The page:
New Research: HBOT Viable Treatment for Sudden Sensorineural Hearing Loss

November 02, 2018 // 2 min read

Sudden sensorineural hearing loss (SSNHL) is characterized by abrupt deafness in one or both ears, whether all at once or through the course of a few hours or days. Specifically, it indicates an individual has lost a certain amount of frequencies—30-plus decibels (dB)—in the ear. In some cases, the damage is permanent. In other cases, receiving hyperbaric oxygen therapy (HBOT) could reverse or prevent such damage. New research shows how adding HBOT to treatment produces optimal outcomes.

The new study published in the Journal of the American Medical Association (JAMA) Otolaryngology–Head & Neck Surgery concludes that hyperbaric oxygen therapy is a beneficial treatment for those suffering SSNHL.

The September 2018 JAMA report, titled "Addition of Hyperbaric Oxygen Therapy vs Medical Therapy Alone for Idiopathic Sudden Sensorineural Hearing Loss," set out to examine the utilization of HBOT when treating SSNHL, as opposed to solely medical therapy (MT). In total, three randomized clinical trials and 16 non-randomized studies were conducted, with nearly 2,500 participants—all of whom have SSNHL.

"The cited JAMA analysis demonstrates the effectiveness of hyperbaric oxygen therapy as a treatment for sudden sensorineural hearing loss, showing it especially advantageous for patients with serious SSNHL."

“Results of this meta-analysis including 2401 patients with SSNHL significantly favored HBOT plus standard medical therapy (MT) over MT alone for complete hearing recovery and any hearing recovery, as well as for absolute hearing gain," states the cited report's key findings. "The benefit of HBOT was greater in groups with severe hearing loss at baseline, HBOT as a salvage treatment, and a total HBOT duration of at least 1200 minutes.”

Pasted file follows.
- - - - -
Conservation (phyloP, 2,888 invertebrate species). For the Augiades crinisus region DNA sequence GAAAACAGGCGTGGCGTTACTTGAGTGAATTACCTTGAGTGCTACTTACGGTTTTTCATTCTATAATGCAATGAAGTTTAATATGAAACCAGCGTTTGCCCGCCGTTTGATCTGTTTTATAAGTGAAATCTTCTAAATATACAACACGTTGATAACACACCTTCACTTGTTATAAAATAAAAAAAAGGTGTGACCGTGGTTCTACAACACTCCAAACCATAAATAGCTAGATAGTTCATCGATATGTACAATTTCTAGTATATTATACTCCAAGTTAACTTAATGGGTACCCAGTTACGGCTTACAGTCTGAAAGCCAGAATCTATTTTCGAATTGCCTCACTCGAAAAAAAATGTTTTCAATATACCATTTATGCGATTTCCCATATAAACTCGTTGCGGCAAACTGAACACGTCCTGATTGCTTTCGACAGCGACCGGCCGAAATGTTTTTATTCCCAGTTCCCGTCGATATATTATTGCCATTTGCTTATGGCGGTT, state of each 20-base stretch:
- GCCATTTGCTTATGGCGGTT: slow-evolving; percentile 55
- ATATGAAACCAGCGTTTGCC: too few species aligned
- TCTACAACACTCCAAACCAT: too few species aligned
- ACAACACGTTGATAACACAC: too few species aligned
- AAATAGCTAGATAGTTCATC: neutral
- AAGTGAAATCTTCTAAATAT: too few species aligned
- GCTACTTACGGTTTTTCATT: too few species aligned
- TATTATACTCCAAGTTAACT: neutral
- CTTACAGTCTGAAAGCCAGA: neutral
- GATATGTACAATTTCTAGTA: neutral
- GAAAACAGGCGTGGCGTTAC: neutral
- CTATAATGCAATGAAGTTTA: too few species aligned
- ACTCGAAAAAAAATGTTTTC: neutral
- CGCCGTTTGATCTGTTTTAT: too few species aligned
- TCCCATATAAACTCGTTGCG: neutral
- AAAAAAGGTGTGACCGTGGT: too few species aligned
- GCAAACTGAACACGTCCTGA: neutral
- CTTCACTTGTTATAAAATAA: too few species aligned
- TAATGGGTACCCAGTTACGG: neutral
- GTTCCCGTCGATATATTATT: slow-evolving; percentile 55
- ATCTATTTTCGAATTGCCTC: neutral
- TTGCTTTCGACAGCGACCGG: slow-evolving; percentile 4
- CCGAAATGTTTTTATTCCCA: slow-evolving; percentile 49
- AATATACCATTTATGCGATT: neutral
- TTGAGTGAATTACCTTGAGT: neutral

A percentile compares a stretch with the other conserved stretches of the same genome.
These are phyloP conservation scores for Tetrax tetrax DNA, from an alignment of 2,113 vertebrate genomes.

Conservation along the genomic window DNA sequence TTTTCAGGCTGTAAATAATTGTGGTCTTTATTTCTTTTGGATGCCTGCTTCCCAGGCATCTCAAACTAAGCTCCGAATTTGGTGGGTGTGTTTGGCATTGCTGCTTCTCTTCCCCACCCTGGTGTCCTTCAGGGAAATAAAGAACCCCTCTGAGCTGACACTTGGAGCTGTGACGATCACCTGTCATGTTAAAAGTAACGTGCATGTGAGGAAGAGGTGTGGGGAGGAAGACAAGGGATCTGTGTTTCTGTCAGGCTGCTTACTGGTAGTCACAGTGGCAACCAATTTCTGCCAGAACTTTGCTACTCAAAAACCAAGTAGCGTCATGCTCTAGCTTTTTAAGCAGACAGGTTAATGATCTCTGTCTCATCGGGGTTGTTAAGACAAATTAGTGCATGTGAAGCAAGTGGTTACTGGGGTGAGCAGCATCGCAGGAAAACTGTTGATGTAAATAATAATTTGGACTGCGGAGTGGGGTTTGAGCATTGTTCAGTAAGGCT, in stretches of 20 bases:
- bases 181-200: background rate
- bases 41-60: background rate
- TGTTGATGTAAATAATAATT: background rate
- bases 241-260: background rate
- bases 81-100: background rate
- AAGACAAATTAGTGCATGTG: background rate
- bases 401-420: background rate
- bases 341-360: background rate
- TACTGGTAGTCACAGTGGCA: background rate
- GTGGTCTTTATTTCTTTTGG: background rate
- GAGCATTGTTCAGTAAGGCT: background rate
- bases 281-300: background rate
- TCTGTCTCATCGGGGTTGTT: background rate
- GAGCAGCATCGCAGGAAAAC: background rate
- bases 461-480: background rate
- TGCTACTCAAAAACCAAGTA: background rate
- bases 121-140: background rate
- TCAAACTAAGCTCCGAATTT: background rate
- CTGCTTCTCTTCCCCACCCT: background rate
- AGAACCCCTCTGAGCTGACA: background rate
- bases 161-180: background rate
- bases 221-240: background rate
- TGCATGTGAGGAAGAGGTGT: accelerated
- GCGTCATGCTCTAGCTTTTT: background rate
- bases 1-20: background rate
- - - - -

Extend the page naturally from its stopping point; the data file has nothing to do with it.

The results of this study were featured in a September 2018 CBS News article shared by network affiliate WCAX3 and outlined how someone with SSNHL may experience dizziness, poor balance and nausea. A 47-year-old female patient featured in the news article who had sudden hearing loss believed she had a brain tumor when she woke up one day with the aforementioned symptoms. Through her experience with HBOT, the woman is gaining her hearing back and looks forward to complete restoration of her hearing.


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Researchers concluded HBOT is an optimal treatment for patients who have SSNHL.

HBOT typically entails a series of 60- to 90-minute sessions whereby a patient sits or lies inside a hyperbaric chamber under the supervision of a trained technician, physician or physician’s assistant. The infusion of pure oxygen facilitates blood plasma transport to areas of the inner ear apparatus, which may promote nerve and tissue repair.

Approved by the international nonprofit Undersea Hyperbaric Medical Society as a viable treatment for SSNHL, HBOT has also been deemed beneficial to patients with other ailments and conditions by the U.S. Food and Drug Administration. This includes, but is not limited to, radiation tissue damage, failed skin grafts and flaps, crush injury, thermal burns and lower diabetic extremity wounds.


Written by Alan Katz, MD, FACEP, FAAEM, UHM/ABEM

Dr. Alan Katz, medical director at Hyperbaric Medical Solutions (HMS), is double board certified in Emergency Medicine and Hyperbaric Medicine. He directs clinical operations, as well as education and research initiatives for HMS, particularly in exploring the use of hyperbaric oxygen therapy in the treatment of traumatic brain injury, Lyme disease, and other inflammatory processes. He earned his medical degree from SUNY Health Science Center at Brooklyn, and completed his Emergency Medicine Residency at Long Island Jewish Medical Center....

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